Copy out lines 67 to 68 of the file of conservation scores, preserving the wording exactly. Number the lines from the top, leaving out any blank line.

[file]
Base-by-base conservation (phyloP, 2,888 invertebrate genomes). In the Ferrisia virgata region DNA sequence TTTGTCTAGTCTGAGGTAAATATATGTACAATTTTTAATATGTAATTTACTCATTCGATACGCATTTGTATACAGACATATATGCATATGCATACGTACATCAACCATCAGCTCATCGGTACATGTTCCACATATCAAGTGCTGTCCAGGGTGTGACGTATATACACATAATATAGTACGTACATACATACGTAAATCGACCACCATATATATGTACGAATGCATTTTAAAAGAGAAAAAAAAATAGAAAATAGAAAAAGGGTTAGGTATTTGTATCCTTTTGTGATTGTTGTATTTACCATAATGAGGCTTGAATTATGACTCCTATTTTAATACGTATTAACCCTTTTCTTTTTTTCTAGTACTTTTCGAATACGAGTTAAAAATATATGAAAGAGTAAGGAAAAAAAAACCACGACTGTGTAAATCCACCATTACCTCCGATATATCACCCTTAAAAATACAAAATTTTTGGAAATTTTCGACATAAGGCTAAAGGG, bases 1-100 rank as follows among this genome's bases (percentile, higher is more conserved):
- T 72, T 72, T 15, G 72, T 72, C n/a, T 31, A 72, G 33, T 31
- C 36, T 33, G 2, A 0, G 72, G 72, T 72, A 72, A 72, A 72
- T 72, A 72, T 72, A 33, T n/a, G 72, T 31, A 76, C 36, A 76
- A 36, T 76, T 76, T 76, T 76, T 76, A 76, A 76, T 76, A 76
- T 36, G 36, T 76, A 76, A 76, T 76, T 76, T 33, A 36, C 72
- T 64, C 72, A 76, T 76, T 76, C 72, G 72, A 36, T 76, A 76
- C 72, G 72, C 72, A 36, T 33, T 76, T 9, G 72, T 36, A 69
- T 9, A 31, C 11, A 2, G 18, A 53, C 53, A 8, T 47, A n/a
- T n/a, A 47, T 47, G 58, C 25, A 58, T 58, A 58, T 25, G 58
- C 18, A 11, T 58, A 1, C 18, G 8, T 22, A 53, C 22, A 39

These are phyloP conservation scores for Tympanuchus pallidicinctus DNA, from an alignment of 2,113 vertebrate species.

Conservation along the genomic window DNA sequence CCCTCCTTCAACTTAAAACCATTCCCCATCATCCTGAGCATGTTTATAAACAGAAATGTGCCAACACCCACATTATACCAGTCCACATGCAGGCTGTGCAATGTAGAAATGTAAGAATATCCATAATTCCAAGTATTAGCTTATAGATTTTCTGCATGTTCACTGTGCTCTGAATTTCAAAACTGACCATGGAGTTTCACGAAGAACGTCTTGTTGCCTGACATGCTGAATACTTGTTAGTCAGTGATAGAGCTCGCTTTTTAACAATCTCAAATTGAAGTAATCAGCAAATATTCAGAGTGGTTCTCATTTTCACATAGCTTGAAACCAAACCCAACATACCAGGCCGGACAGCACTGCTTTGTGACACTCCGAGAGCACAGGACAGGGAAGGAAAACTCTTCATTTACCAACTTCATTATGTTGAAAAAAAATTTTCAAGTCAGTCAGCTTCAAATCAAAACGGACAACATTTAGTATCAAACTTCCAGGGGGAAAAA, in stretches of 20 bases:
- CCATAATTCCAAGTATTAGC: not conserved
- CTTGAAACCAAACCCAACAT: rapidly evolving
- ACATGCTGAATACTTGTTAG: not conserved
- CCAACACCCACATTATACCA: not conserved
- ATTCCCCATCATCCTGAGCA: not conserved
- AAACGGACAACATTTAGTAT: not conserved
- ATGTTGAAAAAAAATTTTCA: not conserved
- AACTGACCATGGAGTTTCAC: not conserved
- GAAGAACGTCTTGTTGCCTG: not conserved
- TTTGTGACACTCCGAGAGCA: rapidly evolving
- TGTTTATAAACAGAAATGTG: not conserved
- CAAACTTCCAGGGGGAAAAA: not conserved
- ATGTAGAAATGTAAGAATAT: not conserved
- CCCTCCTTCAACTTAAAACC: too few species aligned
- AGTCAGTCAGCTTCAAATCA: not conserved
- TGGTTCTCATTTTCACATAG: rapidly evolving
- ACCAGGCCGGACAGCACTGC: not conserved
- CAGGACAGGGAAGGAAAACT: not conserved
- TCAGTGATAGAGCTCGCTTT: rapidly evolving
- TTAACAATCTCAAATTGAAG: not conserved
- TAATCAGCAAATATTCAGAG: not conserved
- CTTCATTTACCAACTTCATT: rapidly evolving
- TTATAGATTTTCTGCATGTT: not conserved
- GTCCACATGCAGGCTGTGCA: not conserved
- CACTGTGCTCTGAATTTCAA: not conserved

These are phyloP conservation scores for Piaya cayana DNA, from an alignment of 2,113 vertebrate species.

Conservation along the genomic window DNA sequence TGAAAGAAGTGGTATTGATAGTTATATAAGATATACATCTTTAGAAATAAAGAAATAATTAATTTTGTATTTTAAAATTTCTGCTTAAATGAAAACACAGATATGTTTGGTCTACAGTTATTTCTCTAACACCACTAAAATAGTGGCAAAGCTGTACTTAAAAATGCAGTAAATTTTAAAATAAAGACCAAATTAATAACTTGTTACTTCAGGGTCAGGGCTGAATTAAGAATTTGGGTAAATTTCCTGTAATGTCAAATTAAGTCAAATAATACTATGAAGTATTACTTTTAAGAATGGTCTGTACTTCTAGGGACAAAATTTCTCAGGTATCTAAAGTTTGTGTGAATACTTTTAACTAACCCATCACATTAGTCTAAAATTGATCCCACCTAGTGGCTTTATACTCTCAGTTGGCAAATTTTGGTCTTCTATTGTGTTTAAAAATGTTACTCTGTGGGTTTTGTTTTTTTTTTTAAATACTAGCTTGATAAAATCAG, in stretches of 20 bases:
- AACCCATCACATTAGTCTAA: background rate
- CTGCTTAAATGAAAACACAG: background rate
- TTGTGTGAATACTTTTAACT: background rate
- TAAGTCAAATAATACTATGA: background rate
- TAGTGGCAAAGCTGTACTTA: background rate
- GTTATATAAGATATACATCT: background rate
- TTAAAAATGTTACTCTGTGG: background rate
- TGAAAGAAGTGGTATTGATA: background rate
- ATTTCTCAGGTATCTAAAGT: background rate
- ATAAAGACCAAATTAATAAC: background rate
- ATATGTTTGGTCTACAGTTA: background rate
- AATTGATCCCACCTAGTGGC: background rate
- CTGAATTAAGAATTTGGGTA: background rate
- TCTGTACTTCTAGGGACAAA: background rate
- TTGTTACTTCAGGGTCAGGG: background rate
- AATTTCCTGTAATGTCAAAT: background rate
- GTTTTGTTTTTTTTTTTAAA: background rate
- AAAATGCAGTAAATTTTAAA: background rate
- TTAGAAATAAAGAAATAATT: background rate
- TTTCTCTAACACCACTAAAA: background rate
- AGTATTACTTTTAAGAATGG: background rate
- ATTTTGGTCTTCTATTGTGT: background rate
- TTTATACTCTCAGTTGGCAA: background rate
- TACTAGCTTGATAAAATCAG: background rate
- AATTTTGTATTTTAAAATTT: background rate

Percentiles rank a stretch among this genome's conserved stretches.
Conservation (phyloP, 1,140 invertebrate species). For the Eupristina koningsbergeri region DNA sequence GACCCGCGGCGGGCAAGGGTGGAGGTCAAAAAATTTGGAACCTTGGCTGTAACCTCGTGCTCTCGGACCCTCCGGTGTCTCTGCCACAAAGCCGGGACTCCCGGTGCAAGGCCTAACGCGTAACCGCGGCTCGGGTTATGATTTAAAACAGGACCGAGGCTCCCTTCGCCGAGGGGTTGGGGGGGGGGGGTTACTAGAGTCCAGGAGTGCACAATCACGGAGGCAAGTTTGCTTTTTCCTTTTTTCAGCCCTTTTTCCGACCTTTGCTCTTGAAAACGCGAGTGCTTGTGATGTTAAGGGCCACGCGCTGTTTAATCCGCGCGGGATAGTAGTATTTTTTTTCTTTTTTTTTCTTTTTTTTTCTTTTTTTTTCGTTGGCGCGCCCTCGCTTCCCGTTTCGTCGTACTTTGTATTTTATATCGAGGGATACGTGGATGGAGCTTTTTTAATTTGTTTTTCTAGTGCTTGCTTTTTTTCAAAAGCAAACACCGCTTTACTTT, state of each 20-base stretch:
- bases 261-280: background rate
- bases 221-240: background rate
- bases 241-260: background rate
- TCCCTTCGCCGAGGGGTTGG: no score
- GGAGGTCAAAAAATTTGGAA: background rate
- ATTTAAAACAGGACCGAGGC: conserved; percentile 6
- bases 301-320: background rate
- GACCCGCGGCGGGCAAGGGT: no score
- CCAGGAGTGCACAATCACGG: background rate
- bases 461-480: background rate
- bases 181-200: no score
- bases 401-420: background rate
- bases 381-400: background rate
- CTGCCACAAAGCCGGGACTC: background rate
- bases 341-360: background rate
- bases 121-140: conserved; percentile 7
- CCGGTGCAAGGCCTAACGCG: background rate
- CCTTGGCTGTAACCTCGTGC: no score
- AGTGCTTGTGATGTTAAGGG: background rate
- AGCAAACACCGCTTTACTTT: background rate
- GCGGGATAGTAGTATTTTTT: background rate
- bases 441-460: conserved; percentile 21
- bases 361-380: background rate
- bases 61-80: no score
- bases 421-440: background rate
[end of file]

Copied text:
Conservation (phyloP, 1,140 invertebrate species). For the Eupristina koningsbergeri region DNA sequence GACCCGCGGCGGGCAAGGGTGGAGGTCAAAAAATTTGGAACCTTGGCTGTAACCTCGTGCTCTCGGACCCTCCGGTGTCTCTGCCACAAAGCCGGGACTCCCGGTGCAAGGCCTAACGCGTAACCGCGGCTCGGGTTATGATTTAAAACAGGACCGAGGCTCCCTTCGCCGAGGGGTTGGGGGGGGGGGGTTACTAGAGTCCAGGAGTGCACAATCACGGAGGCAAGTTTGCTTTTTCCTTTTTTCAGCCCTTTTTCCGACCTTTGCTCTTGAAAACGCGAGTGCTTGTGATGTTAAGGGCCACGCGCTGTTTAATCCGCGCGGGATAGTAGTATTTTTTTTCTTTTTTTTTCTTTTTTTTTCTTTTTTTTTCGTTGGCGCGCCCTCGCTTCCCGTTTCGTCGTACTTTGTATTTTATATCGAGGGATACGTGGATGGAGCTTTTTTAATTTGTTTTTCTAGTGCTTGCTTTTTTTCAAAAGCAAACACCGCTTTACTTT, state of each 20-base stretch:
- bases 261-280: background rate